Wednesday, September 05, 2007

Improvising at the Organ

One of the most necessary skills in being an organist in the Roman Rite is also one of the more neglected: improvisation. To be sure, this art form seems to have enjoyed a renaissance of late, and many church organists are quite adept at this kind of undertaking. My sense of things, however, is that most are still petrified.

Fear not! Organ improvisation is fun. It is a total blast. In my own experience I've found that I have to be improvising regularly in order to feel like I've been making music. A good organ improvisation can make all the difference between adding beauty to the liturgy, or the organ merely serving as background noise so that the silence doesn't make anyone uncomfortable. So I've decided to write a series of posts on this subject. This first post will be rather broad; details will be pursued later.

Before beginning an improvisation, one must have a general outline of the piece in mind. Planning and preparation (even practice!) are critical. "Improvisation" means that one is composing the music as he is playing; but it doesn't necessarily mean (and shouldn't) that there is no forethought.

Some essential considerations:

1. Source material. Will the improvisation be based upon pre-existing music, or will it be original? If it's original, make sure to remember the core thematic ideas. (There's nothing wrong with writing it down, either.) If pre-existing material is being used, it's wise to have the music on the rack if possible. It's surprising what one can forget for no good reason in the middle of playing.

2. Key/mode. After deciding upon musical material, decide which key or mode will be used. This seems so obvious as to require no consideration. Take it from one who's had to switch modes abruptly because the source chant was not adequately examined: It's worth pondering this question before beginning.

3. Time signature/pulse. Pick a time signature or a pulse and stick to it. This clears away a lot of aimlessness in the improv. Time signatures as such are not, in my opinion, always needed, but one must at least have a pulse. In fact, for improvisations on chant I find that a mere pulse works a lot better in most cases.

4. Registration/voicing. How is the organ going to be registered? Should a few registrations be preset? This question is very much tied into form and style, discussed below.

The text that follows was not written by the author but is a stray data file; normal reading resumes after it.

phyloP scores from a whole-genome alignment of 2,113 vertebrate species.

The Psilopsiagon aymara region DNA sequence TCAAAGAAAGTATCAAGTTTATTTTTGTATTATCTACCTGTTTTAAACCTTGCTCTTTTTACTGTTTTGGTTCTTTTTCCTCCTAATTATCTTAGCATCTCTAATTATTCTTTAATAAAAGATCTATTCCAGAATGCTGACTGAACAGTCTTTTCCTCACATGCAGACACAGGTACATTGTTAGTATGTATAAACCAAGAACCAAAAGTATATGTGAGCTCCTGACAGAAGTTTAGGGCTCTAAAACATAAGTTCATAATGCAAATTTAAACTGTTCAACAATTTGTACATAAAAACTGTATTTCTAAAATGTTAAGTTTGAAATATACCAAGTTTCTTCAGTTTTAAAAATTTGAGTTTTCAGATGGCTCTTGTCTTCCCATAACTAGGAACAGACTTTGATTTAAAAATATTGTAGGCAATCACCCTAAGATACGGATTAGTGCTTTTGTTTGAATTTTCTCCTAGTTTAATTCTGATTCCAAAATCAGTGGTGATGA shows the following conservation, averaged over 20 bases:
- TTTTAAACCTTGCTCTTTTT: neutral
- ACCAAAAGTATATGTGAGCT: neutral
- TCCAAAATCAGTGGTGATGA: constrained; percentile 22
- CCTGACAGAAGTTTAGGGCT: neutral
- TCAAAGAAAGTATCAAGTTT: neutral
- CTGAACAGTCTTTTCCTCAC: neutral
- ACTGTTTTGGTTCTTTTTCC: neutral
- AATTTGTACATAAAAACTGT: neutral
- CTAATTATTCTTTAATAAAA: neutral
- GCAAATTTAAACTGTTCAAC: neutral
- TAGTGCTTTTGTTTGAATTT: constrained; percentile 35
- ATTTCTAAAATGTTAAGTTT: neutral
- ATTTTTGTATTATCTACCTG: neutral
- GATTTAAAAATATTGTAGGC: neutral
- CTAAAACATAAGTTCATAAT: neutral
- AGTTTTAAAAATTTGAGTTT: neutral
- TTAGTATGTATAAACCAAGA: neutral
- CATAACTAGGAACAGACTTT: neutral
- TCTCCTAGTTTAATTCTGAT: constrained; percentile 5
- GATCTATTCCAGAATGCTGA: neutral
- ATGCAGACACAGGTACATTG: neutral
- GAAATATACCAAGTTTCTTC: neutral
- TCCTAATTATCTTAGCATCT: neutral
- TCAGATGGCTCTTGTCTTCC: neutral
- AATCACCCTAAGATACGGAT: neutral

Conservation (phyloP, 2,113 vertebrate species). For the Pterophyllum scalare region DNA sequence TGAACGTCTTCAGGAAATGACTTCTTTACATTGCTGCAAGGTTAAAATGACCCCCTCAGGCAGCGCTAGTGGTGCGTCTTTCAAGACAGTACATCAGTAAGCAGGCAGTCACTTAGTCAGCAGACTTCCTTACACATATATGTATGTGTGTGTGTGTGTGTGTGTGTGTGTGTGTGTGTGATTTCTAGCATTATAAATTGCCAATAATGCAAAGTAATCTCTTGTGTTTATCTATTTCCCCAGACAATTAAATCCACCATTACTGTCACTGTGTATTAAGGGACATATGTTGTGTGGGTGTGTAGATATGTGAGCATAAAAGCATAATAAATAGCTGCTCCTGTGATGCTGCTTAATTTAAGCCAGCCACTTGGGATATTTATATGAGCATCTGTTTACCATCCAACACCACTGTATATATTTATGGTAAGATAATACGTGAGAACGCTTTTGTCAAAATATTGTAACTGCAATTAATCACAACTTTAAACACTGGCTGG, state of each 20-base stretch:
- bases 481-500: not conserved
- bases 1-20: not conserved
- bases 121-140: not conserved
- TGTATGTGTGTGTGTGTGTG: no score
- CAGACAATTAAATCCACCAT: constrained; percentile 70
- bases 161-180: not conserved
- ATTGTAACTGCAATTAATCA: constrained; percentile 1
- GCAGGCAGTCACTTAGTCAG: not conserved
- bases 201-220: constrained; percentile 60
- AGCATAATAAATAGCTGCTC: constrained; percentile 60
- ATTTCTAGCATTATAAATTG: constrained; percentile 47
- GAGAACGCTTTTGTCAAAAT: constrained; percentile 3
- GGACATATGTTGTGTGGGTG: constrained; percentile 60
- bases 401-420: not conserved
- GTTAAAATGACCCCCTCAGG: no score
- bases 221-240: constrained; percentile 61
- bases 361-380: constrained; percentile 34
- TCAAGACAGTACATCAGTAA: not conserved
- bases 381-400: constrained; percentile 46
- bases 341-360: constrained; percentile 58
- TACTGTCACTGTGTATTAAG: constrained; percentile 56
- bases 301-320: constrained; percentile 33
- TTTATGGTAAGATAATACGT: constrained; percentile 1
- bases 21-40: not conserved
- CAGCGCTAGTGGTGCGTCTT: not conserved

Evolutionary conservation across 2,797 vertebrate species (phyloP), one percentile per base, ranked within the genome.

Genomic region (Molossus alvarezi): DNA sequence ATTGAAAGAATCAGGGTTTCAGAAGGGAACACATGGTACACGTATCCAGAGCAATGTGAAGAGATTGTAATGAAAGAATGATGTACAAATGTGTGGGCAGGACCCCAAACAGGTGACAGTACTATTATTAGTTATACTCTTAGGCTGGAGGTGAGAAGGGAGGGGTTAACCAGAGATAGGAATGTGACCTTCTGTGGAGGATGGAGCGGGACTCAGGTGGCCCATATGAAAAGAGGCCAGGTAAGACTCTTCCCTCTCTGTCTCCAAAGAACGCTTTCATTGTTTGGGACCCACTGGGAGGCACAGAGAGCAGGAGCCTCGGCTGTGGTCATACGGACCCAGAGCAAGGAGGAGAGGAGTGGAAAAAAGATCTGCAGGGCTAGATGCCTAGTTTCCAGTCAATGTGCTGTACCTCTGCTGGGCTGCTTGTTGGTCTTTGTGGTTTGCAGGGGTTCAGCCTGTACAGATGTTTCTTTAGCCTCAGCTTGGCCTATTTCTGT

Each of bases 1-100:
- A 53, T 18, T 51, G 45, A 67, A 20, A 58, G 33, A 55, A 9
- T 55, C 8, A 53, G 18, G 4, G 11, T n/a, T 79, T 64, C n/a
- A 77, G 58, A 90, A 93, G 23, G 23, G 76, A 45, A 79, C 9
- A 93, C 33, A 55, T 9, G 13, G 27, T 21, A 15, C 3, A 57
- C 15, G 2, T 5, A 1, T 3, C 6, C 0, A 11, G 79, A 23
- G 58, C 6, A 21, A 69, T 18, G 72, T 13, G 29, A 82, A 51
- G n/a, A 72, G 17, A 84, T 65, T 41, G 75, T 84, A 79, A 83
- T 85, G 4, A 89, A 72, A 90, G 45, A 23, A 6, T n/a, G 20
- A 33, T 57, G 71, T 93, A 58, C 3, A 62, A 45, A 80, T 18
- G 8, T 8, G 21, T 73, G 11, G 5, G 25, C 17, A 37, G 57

5. Form. What will the structure of the piece be? Which structures best fit the liturgical action that will be taking place during the improvisation? Is it possible that the playing may have to stop on relatively short notice? Rondo form is good for that. Or is there time to have a more elaborate development?

6. Style. This is not only the consideration of whether one will emulate Baroque, French Classical, Romantic, or 20th century styles in general, for example. There is also the consideration of styles of specific composers. Langlais or Messiaen? Buxtehude or Sweelinck?

7. Listen to music other than organ and choral music. Listen to anything that can be found. This keeps the ideas fresh.

8. Don't be afraid to mix and match the above in positively nutty fashion. The flip side of this, though, is not to get too hung up on being original. Our standards of originality today have, in my opinion, become too strict. It seems that this is part of what has lead to the iconoclastic art that is found in so many places. Be adventurous, but don't be afraid to copy, especially at first. I know of a very fine cathedral organist who actually models his improvisations on specific pieces of music. He'll sit with the music at the console and improv on it. Remember: Good artists borrow; great artists steal.

9. DAYDREAM. You'll be surprised what you come up with.

10. Sooner or later, you just have to play. So get started already.


UPDATE: One of my former teachers, a dear friend from Baltimore, writes in response:

Hi Mike,
There is a wonderful story about someone calling on Marcel Dupre at home on a Saturday afternoon. His wife answered the door and said, "Come in. Marcel is practicing his improvisations for tomorrow and will be finished shortly." So, there you have it.

More recent articles:

For more articles, see the NLM archives: